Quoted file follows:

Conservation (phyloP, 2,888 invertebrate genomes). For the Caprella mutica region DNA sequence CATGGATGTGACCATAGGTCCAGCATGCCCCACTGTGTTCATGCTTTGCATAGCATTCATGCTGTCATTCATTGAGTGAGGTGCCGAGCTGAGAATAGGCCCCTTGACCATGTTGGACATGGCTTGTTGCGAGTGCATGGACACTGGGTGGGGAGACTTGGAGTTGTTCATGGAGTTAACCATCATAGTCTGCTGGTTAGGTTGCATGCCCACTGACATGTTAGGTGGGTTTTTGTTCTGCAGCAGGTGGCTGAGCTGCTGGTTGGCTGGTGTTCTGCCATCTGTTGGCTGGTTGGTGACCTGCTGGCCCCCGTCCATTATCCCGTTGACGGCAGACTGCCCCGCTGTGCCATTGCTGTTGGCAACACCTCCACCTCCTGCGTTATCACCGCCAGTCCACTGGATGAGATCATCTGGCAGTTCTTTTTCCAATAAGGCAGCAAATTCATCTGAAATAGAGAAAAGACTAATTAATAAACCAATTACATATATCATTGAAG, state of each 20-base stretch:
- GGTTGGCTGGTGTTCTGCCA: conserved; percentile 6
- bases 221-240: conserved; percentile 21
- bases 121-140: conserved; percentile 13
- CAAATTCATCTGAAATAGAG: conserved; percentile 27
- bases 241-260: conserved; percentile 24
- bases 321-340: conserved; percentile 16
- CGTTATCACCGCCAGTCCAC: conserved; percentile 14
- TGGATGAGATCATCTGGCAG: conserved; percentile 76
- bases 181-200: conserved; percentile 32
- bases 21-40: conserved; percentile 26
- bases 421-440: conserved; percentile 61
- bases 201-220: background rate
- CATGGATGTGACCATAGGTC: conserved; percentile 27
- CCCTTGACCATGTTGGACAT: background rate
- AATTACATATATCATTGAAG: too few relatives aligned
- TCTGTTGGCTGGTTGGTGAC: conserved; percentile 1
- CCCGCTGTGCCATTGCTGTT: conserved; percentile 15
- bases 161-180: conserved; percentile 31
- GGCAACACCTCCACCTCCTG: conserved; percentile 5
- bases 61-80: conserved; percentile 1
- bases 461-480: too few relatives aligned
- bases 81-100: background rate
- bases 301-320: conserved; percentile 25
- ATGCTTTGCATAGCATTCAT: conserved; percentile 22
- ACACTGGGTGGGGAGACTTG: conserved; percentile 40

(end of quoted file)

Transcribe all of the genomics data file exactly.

Conservation (phyloP, 2,888 invertebrate genomes). For the Caprella mutica region DNA sequence CATGGATGTGACCATAGGTCCAGCATGCCCCACTGTGTTCATGCTTTGCATAGCATTCATGCTGTCATTCATTGAGTGAGGTGCCGAGCTGAGAATAGGCCCCTTGACCATGTTGGACATGGCTTGTTGCGAGTGCATGGACACTGGGTGGGGAGACTTGGAGTTGTTCATGGAGTTAACCATCATAGTCTGCTGGTTAGGTTGCATGCCCACTGACATGTTAGGTGGGTTTTTGTTCTGCAGCAGGTGGCTGAGCTGCTGGTTGGCTGGTGTTCTGCCATCTGTTGGCTGGTTGGTGACCTGCTGGCCCCCGTCCATTATCCCGTTGACGGCAGACTGCCCCGCTGTGCCATTGCTGTTGGCAACACCTCCACCTCCTGCGTTATCACCGCCAGTCCACTGGATGAGATCATCTGGCAGTTCTTTTTCCAATAAGGCAGCAAATTCATCTGAAATAGAGAAAAGACTAATTAATAAACCAATTACATATATCATTGAAG, state of each 20-base stretch:
- GGTTGGCTGGTGTTCTGCCA: conserved; percentile 6
- bases 221-240: conserved; percentile 21
- bases 121-140: conserved; percentile 13
- CAAATTCATCTGAAATAGAG: conserved; percentile 27
- bases 241-260: conserved; percentile 24
- bases 321-340: conserved; percentile 16
- CGTTATCACCGCCAGTCCAC: conserved; percentile 14
- TGGATGAGATCATCTGGCAG: conserved; percentile 76
- bases 181-200: conserved; percentile 32
- bases 21-40: conserved; percentile 26
- bases 421-440: conserved; percentile 61
- bases 201-220: background rate
- CATGGATGTGACCATAGGTC: conserved; percentile 27
- CCCTTGACCATGTTGGACAT: background rate
- AATTACATATATCATTGAAG: too few relatives aligned
- TCTGTTGGCTGGTTGGTGAC: conserved; percentile 1
- CCCGCTGTGCCATTGCTGTT: conserved; percentile 15
- bases 161-180: conserved; percentile 31
- GGCAACACCTCCACCTCCTG: conserved; percentile 5
- bases 61-80: conserved; percentile 1
- bases 461-480: too few relatives aligned
- bases 81-100: background rate
- bases 301-320: conserved; percentile 25
- ATGCTTTGCATAGCATTCAT: conserved; percentile 22
- ACACTGGGTGGGGAGACTTG: conserved; percentile 40